But I find WD-40 and Hoppe's #9 do the job usually. To remove carbon fouling I use carburater cleaner. At times I use a stainless steel bore brush, contrary to what most folks tell me. After fifty years of use, I haven't noticed any bad things from its use.

    As a final, I use a mixture of 50/50 automotive motor oil and Three-In-One oil. I coat the gun heavily all over, then wipe it down with a paper shop towel, those blue ones from AutoZone.

    Bob Wright

  17. #16
    Teuthis is offline Member
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    Clean

    I recommend that every time you shoot it, clean it thoroughly. Powder residue attracts moisture, which never does any handgun good. It can be easy to let some fouling and dirt accumulate, but a clean weapon is a functional weapon that will fire when you need it.

    If you carry it concealed, and don't even shoot it, clean it up frequently. Check it and wipe it down. If it is a semi-auto, field strip it and oil it regularly.

  18. #17
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    I wipe down the outside of my XDs so they don't leave powder residue on my pants and shirts from carry, then clean them all on a rainy evening when there's no golf on TV... about every other month now.

    I think my XD45 is MORE accurate dirty...

    I agree with Mike...

    JW

  19. #18
    gmaske's Avatar
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    Quote Originally Posted by Wyatt View Post
    On a related topic, I recently noticed one charge hole in my revolver that the cartridge doesn't seem to seat all the way with the primer end sticking out just a tad. I can still close the cylinder and the gun functions fine, but I was wondering if this is a cleaning issue. And if so, what is the solution. I've used CLP and let it set for an hour, and brushed pretty good over the area, and under the ejector star, but the problem still exists.

    Anyone have this happen to them? Do you think I'm missing something in my cleaning method or does the gun perhaps need to go for servicing. It is a S&W 686 plus and this happens with both 38's as well as 357 loads, factory ammo, in one charge hole only. This is a recent occurence.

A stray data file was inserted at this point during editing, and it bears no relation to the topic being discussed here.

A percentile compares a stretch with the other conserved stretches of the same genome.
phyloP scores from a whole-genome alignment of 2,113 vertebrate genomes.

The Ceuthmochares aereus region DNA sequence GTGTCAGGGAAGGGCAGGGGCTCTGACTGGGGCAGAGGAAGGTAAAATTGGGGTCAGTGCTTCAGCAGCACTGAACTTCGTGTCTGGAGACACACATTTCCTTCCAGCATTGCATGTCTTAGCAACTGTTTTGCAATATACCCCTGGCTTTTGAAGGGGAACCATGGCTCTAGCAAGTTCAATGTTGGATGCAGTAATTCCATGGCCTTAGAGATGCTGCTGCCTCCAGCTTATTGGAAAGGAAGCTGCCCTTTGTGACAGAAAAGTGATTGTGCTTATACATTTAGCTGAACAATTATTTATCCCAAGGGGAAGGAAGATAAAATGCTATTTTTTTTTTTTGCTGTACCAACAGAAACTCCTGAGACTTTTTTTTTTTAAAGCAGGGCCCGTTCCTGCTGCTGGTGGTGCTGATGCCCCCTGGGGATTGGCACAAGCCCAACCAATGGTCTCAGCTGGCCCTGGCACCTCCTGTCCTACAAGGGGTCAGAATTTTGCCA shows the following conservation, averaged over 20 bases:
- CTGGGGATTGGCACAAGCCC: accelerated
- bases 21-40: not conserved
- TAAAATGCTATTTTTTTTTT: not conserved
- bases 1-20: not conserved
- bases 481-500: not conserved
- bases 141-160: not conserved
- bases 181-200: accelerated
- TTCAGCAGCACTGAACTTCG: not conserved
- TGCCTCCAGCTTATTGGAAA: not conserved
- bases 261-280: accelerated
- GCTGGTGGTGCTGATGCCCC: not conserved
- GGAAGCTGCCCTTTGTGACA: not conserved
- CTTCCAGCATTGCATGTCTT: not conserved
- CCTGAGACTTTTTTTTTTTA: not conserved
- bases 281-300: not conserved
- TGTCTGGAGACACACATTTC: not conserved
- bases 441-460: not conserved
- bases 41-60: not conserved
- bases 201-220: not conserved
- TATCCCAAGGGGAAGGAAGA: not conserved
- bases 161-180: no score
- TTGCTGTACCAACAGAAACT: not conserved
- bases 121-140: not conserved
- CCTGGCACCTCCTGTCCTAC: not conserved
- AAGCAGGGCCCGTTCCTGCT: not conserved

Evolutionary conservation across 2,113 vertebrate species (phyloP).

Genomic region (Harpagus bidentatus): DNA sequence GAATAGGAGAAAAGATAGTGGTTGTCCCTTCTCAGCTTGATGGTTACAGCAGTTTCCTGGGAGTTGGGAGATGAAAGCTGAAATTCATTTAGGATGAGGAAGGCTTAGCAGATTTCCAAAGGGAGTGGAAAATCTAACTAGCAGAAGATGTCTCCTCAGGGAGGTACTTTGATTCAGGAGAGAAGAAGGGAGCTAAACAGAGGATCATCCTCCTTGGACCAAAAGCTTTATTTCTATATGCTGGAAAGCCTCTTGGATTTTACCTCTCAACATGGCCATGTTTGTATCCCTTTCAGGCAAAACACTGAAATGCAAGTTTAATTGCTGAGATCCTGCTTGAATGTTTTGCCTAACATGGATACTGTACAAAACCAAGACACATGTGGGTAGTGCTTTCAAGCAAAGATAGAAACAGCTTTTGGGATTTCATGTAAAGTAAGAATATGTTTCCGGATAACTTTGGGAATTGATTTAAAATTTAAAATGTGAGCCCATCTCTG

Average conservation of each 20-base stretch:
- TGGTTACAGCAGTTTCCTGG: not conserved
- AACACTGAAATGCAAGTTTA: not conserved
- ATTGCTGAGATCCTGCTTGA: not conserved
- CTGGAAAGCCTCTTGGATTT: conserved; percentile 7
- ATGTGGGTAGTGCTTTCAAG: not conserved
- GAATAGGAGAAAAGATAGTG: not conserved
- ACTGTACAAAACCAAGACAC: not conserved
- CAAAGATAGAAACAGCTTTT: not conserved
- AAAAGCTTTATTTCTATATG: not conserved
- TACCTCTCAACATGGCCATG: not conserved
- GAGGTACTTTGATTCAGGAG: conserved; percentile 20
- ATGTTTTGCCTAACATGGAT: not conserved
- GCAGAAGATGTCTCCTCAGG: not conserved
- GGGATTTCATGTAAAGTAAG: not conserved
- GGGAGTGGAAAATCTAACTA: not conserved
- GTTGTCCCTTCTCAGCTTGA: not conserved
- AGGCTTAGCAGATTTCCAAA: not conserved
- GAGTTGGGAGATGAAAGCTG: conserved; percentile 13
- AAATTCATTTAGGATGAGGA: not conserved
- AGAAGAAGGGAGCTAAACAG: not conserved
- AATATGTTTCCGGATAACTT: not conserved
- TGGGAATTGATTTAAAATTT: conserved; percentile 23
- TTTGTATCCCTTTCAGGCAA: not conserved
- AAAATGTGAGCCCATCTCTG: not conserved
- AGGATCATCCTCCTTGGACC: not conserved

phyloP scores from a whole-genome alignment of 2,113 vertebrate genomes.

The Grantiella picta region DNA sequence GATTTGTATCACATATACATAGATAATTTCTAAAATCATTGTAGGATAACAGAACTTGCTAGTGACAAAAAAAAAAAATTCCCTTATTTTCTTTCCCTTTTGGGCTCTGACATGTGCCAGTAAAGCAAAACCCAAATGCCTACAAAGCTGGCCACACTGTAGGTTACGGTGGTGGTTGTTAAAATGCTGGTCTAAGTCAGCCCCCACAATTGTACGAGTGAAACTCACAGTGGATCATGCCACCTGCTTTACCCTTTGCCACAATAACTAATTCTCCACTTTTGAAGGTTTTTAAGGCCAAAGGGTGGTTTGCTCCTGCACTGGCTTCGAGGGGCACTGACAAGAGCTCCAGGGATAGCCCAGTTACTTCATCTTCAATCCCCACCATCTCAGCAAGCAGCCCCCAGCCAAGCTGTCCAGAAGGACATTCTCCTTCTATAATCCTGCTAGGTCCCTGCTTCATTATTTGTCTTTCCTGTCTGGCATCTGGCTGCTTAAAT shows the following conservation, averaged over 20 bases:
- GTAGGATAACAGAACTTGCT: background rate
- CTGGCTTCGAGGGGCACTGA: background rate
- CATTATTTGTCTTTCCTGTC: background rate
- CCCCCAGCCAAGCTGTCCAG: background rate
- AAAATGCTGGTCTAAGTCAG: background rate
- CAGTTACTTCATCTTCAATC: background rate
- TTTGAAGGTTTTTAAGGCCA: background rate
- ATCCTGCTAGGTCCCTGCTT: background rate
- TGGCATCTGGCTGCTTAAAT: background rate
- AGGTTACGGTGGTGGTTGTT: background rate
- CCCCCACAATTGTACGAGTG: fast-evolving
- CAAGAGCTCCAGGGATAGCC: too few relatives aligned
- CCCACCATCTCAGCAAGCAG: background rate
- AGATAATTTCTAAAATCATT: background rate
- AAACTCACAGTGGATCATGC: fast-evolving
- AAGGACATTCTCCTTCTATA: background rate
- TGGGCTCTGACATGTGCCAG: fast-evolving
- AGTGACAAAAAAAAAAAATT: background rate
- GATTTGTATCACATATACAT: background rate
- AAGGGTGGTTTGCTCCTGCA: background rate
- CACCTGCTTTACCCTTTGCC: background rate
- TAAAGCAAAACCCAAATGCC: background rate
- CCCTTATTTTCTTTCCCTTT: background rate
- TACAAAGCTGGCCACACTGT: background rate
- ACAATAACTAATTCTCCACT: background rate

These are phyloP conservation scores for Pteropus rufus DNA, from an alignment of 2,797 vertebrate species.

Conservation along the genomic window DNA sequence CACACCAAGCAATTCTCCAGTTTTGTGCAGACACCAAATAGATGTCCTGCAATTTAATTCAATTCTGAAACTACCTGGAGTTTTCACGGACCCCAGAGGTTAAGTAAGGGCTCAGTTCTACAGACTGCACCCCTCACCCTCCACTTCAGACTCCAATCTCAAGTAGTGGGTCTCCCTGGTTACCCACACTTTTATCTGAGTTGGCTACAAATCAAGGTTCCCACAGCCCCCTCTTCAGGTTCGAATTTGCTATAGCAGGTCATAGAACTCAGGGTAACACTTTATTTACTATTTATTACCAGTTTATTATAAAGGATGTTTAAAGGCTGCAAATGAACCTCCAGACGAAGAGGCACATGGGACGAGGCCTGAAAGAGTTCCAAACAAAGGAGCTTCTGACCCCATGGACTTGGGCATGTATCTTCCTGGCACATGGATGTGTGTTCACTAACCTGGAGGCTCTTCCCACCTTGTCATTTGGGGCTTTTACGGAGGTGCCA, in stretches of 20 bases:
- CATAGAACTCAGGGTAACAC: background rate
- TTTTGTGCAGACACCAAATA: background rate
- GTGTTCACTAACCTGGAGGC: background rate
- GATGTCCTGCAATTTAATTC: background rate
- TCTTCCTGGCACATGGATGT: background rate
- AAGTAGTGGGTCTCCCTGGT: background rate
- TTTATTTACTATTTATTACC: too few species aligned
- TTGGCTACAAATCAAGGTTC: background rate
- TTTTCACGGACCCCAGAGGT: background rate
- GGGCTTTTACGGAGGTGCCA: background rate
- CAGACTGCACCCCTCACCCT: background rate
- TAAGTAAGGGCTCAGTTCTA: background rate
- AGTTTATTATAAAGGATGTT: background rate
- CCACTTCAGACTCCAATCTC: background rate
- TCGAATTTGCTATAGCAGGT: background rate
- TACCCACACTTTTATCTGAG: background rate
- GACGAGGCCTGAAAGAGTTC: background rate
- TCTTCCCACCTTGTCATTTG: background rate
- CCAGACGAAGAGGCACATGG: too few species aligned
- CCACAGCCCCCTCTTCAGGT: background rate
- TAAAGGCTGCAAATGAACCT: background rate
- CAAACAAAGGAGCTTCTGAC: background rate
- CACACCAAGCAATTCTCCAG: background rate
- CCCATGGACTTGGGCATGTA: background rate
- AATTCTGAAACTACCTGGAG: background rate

Thanks guys!
    I have a 586 and while it never got to the point yours is at I noticed the same build up years ago. It's a pain in the A$$ to get ride of once it builds up a bit. Once you get it cleaned out you'll know from now on to spend a bit more time in that area and it won't be quite as bad to clean. If you shoot mostly 38's it can get bad enough to were a 357 won't chamber and yours was getting close to that point. If you can rig it up, soak that end of the cylenders over night. Happy scrubbing!

  20. #19
    Wyatt's Avatar
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    Gmaske, thanks as you gave me an idea. I think I'll try stuffing a soaked patch in each charge hole overnight, then clean it the next morning. Hopefully that will do the trick. Please someone let me know if this is not a good idea for some reason.

    I don't actually neglect cleaning my revolver. I have probably been a little lax the last couple of times and maybe, in a hurry or lazy, didn't spend much time with the brush scrubbing out the charge holes. That probably contributed to the build up, but really it has only been a couple of times I've short-cutted the cleaning process. You're right, those 38's will really foul the gun up. I had some unjacketed ammo that I wanted to finish off and that probably didn't help. Not a good time to get lazy with the cleaning. At least I'm done with the naked bullets and it's only FMJ from now on.

    Live and learn.

  21. #20
    Wyatt's Avatar
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    Well, I'm happy to report back I cleaned my revolver and with just some special attention to the charge holes with the wire barrel brush and some elbow grease, all is in perfect working order. Cartridges slide smoothly into all seven charge holes with no resistance whatsoever!!

    I didn't realize just how quickly the build up in the charge holes can occur. No more short cuts on the cleaning process-and no more naked ammo through my guns.

    Thanks for all your help!